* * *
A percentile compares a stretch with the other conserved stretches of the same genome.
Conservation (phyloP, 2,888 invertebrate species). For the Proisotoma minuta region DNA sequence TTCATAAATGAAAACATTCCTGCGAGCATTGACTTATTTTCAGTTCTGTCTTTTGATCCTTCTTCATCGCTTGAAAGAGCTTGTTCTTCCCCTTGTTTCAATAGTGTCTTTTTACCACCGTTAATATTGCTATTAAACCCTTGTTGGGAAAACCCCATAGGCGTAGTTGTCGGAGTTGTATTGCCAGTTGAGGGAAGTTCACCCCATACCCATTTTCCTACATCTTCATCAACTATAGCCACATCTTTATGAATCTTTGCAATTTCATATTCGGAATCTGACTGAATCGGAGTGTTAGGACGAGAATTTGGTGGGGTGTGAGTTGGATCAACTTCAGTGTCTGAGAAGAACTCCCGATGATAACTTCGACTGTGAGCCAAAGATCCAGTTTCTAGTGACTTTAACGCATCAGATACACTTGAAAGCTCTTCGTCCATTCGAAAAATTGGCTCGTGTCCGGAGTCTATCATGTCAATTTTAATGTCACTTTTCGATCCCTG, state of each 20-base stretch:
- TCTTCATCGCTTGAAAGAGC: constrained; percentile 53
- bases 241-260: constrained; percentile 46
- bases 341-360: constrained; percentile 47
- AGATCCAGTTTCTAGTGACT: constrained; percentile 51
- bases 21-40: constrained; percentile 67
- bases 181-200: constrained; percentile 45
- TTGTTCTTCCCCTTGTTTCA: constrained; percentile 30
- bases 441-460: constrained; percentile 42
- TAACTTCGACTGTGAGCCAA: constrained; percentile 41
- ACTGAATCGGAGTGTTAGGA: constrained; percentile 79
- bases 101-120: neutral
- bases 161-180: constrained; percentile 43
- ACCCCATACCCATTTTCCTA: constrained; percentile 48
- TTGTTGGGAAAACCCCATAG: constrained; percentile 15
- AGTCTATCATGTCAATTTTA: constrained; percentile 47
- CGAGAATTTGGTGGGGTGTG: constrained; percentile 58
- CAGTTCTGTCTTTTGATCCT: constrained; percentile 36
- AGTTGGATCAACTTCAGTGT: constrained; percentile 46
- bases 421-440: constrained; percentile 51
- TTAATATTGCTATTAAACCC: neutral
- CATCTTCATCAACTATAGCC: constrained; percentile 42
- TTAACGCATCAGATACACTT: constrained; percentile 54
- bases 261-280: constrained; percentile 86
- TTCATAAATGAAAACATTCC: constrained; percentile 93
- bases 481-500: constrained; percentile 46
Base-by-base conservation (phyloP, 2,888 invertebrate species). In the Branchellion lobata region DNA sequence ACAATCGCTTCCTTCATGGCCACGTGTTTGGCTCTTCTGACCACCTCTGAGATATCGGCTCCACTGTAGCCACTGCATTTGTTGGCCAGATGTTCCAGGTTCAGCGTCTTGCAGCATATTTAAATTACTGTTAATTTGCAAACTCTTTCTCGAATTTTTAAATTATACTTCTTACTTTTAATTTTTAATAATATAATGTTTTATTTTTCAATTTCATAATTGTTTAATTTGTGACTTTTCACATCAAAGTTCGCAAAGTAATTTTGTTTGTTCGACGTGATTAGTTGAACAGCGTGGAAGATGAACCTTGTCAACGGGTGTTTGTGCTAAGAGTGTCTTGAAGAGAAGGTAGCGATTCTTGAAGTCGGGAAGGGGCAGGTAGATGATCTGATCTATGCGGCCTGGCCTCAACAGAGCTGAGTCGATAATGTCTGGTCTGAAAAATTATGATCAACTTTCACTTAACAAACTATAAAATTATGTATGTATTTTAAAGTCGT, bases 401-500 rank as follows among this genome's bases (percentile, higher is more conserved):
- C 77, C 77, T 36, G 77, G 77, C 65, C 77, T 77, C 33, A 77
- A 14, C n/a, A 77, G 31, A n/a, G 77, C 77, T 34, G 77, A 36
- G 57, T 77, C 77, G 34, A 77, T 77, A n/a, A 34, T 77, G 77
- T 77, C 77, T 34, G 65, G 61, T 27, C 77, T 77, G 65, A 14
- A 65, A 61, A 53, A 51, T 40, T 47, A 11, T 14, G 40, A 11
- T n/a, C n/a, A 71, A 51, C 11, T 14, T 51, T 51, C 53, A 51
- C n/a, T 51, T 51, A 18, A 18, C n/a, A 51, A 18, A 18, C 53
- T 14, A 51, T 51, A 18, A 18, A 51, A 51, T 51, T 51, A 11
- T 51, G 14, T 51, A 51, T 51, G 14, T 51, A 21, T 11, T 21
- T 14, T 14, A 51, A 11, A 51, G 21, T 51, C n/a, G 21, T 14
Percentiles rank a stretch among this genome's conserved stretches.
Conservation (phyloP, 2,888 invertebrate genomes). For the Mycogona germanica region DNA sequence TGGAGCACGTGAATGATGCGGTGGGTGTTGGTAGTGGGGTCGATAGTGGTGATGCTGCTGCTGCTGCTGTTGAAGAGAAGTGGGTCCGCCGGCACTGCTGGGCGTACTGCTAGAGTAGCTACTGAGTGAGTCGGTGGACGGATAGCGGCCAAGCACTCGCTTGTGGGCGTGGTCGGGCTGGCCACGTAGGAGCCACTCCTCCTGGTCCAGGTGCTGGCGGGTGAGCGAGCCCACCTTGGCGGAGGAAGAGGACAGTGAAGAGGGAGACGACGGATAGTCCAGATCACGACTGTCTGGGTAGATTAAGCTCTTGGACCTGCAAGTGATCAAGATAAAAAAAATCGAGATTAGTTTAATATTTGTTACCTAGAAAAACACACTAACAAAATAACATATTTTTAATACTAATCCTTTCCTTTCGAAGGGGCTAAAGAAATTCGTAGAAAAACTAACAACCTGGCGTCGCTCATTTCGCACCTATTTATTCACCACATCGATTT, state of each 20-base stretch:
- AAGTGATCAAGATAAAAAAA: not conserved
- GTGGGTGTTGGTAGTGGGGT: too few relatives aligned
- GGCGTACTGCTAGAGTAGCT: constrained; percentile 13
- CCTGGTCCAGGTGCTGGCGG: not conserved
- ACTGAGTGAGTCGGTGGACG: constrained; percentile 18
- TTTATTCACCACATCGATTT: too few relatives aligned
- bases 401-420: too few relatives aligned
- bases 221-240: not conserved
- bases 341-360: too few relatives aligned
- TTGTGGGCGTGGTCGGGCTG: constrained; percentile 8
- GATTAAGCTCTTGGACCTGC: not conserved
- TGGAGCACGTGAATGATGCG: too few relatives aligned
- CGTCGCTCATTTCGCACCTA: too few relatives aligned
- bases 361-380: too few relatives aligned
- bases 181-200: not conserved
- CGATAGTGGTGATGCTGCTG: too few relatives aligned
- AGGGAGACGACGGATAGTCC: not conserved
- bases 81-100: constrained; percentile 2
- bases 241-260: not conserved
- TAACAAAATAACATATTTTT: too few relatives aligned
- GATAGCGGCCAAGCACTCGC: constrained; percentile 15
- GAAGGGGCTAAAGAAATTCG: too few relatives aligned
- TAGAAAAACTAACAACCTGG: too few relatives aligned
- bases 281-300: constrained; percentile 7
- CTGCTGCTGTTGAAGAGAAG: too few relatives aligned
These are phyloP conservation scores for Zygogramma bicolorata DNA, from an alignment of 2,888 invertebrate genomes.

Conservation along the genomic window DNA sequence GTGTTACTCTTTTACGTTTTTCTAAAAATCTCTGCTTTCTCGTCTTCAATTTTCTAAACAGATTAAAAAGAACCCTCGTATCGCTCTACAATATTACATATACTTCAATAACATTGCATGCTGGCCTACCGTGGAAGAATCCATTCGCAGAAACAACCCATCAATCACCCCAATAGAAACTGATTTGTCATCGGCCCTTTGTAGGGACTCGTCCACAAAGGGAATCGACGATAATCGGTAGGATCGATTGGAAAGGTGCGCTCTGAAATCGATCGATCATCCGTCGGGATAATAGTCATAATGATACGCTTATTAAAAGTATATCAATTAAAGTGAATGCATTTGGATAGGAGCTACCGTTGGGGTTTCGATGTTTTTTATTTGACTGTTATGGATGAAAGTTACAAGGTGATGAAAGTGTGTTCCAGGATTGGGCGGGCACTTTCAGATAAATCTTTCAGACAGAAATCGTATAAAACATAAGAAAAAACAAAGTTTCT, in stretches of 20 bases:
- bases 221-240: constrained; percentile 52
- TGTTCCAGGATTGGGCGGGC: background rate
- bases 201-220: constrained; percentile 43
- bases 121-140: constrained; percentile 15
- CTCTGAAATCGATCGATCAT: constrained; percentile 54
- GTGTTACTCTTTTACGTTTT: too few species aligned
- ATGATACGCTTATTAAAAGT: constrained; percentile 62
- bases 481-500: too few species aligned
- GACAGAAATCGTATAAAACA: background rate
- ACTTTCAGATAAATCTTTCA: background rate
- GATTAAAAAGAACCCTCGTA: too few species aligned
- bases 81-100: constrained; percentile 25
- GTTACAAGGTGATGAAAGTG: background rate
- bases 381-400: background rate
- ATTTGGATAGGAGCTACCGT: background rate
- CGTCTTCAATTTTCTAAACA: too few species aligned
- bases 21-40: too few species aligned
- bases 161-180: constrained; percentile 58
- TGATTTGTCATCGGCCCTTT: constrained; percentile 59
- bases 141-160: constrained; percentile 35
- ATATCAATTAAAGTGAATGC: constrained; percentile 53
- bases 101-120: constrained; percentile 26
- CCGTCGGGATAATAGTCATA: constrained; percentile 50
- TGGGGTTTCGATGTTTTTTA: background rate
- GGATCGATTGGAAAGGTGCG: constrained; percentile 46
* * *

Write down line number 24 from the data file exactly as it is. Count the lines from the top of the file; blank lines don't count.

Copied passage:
- TTAACGCATCAGATACACTT: constrained; percentile 54